And be sure to go to at least one session a day that’s for YOU! Your brain needs a break from work work work, and going to that random session that seemingly has nothing to do with your work may give your brain just enough breathing room to have a work-related epiphany. Your coworkers don’t need to know that the fantastic new content idea for the office blog came to you while you were sitting in a Food Network demonstration or listening to the production staff of a Pixar movie.

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To Learn, or To Party Network

Remember to take care of yourself by balancing the activities and the sessions. I read once that your first time to SXSW, you try to do everything and knock yourself out. Your second year you over compensate and don’t do anything. Your third year you finally figure it out.

That is the most true statement I’ve ever read about this conference.

My first time at SXSW I was afraid to skip any sessions because my office was paying for the badge. This meant I survived on nothing but granola bar lunches for the first three days. In addition, I was networking with coworkers after the sessions – meaning I didn’t eat much of a dinner either, and I wasn’t getting enough sleep. I had some great stories to tell and made long-lasting friendships, but by day three I was making myself sick. Not a great way to spend the rest of the week.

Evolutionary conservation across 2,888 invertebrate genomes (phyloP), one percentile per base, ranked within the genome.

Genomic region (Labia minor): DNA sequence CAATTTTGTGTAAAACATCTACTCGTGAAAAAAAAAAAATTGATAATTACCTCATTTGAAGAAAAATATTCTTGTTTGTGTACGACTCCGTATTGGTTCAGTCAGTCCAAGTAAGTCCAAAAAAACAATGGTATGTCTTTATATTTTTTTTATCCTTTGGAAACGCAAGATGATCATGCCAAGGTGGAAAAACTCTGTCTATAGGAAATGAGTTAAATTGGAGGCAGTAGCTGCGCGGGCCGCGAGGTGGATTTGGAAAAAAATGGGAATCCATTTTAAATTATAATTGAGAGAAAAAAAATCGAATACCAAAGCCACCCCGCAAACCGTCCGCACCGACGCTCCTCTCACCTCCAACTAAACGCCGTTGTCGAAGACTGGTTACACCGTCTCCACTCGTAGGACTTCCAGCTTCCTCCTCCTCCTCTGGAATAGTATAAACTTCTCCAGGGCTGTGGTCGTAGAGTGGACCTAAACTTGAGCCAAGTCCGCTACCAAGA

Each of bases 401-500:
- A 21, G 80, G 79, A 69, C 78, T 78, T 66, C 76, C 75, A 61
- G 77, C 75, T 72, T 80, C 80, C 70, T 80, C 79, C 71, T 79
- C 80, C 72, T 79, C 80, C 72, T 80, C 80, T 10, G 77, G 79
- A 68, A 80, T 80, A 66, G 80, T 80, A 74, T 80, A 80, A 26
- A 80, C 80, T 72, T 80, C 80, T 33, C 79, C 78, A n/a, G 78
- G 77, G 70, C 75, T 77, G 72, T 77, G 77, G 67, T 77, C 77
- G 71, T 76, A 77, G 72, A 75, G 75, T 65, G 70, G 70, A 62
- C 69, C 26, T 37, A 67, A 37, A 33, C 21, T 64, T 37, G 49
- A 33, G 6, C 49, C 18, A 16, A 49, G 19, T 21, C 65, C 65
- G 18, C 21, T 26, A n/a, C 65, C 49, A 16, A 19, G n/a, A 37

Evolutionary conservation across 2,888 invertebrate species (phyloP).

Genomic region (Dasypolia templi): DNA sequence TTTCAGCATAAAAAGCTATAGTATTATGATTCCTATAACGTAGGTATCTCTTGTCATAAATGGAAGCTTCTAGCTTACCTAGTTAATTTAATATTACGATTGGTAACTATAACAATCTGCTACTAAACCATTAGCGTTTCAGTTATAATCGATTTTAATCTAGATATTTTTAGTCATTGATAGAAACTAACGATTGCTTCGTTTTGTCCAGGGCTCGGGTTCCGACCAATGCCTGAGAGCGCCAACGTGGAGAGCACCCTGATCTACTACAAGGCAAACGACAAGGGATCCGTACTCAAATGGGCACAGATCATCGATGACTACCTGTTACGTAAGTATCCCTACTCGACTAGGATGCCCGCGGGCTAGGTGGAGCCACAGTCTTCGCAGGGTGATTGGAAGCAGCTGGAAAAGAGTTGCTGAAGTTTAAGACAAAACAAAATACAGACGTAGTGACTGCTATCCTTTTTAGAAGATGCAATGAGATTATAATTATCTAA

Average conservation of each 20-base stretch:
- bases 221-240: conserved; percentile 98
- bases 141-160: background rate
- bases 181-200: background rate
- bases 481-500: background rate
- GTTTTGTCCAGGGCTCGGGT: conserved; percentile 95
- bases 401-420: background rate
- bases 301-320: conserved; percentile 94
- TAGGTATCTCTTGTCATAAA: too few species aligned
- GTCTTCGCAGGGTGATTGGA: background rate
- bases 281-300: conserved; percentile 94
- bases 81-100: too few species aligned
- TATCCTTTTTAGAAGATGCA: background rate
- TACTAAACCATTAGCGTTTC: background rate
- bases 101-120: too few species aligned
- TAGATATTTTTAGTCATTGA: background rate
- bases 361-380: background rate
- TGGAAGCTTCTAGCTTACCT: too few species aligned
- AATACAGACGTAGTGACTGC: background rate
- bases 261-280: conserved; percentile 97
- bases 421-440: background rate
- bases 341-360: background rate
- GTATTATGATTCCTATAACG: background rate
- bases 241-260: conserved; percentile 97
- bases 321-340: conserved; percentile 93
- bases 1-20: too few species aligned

My second year, I took a break for lunch during the “lamest” session. I ate dinner – quite often in my hotel room. I pretty much was “in for the night” by 8 p.m., which felt like I was doing the whole SXSW thing wrong. (Note: you can’t do it wrong. You do you!)

Last year I got it right. I got enough sleep, I attended all the sessions I wanted to, and felt free to walk out of ones that weren’t making the cut. And I enjoyed the Austin nightlife by grabbing dinner with a friend at all sorts of great restaurants and doing a little shopping. Much more my style.

Any other tips?

  • Take sweaters or jackets. The A/C in the Convention Center gets cold.
  • You can dress very casually for this conference and fit it. (You can dress as a cartoon character for this conference and fit in.)
  • Pack some snacks that you can stick in your bag. Sometimes lines for food in the meeting spaces are long and you might not have much time to wait.
  • Follow sessions on Twitter with the hashtags in the session descriptions. This is also a great way to catch up on conversations from sessions you missed.
  • Go to registration the night before the conference opens. It’ll be much quieter.
  • Take a cab from the airport, unless you like waiting two or more hours for the shuttle to the hotel.
  • Stop by the bookstore and the trade show and stock up on inspiration! But remember you have to get all that stuff home – which can mean heavy baggage fees. My tip? Stop at the FedEx shop near the Austin Convention Center later in the week, and buy an empty box. Package up all your goodies and ship it back to the office.
  • Pack all your electronic chargers, and if you forget anything just use Amazon Prime and have it shipped to your hotel. Here’s an article on travel tech I recommend.
  • Pack an empty water bottle in your carryon. There are free water tanks throughout the convention where you can fill up.


Photo: Flickr/Philip Kromer